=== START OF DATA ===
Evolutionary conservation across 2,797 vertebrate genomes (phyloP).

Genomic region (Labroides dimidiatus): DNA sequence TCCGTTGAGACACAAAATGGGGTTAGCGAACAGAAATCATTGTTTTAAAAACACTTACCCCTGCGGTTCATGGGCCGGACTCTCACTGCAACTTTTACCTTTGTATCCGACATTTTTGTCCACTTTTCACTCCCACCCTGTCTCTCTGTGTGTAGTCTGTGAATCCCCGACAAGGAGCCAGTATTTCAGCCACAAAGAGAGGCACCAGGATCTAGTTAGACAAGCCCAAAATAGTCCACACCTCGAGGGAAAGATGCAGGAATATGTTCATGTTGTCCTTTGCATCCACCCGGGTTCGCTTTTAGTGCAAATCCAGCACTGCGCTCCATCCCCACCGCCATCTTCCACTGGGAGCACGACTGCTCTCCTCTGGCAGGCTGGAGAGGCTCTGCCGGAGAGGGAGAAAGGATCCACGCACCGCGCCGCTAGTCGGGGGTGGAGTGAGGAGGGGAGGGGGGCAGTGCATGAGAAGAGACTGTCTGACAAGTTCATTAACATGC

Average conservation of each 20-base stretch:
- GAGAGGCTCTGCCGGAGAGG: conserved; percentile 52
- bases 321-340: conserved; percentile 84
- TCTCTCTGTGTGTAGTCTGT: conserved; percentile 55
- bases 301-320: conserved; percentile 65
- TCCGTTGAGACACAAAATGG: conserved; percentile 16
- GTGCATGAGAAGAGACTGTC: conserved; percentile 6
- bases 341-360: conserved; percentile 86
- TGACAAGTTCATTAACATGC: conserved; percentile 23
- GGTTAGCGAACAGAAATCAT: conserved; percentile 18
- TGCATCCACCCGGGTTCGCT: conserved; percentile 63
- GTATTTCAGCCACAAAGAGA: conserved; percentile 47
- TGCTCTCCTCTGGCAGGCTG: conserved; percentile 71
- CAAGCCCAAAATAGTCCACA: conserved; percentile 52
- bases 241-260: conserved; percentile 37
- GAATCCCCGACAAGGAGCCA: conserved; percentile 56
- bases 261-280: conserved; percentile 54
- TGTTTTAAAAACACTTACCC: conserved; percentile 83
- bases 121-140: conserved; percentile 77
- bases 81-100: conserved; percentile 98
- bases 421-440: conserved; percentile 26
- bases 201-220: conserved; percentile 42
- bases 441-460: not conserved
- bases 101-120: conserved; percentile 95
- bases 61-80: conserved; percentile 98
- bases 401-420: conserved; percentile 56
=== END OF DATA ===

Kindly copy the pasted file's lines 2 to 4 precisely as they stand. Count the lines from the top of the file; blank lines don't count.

Genomic region (Labroides dimidiatus): DNA sequence TCCGTTGAGACACAAAATGGGGTTAGCGAACAGAAATCATTGTTTTAAAAACACTTACCCCTGCGGTTCATGGGCCGGACTCTCACTGCAACTTTTACCTTTGTATCCGACATTTTTGTCCACTTTTCACTCCCACCCTGTCTCTCTGTGTGTAGTCTGTGAATCCCCGACAAGGAGCCAGTATTTCAGCCACAAAGAGAGGCACCAGGATCTAGTTAGACAAGCCCAAAATAGTCCACACCTCGAGGGAAAGATGCAGGAATATGTTCATGTTGTCCTTTGCATCCACCCGGGTTCGCTTTTAGTGCAAATCCAGCACTGCGCTCCATCCCCACCGCCATCTTCCACTGGGAGCACGACTGCTCTCCTCTGGCAGGCTGGAGAGGCTCTGCCGGAGAGGGAGAAAGGATCCACGCACCGCGCCGCTAGTCGGGGGTGGAGTGAGGAGGGGAGGGGGGCAGTGCATGAGAAGAGACTGTCTGACAAGTTCATTAACATGC

Average conservation of each 20-base stretch:
- GAGAGGCTCTGCCGGAGAGG: conserved; percentile 52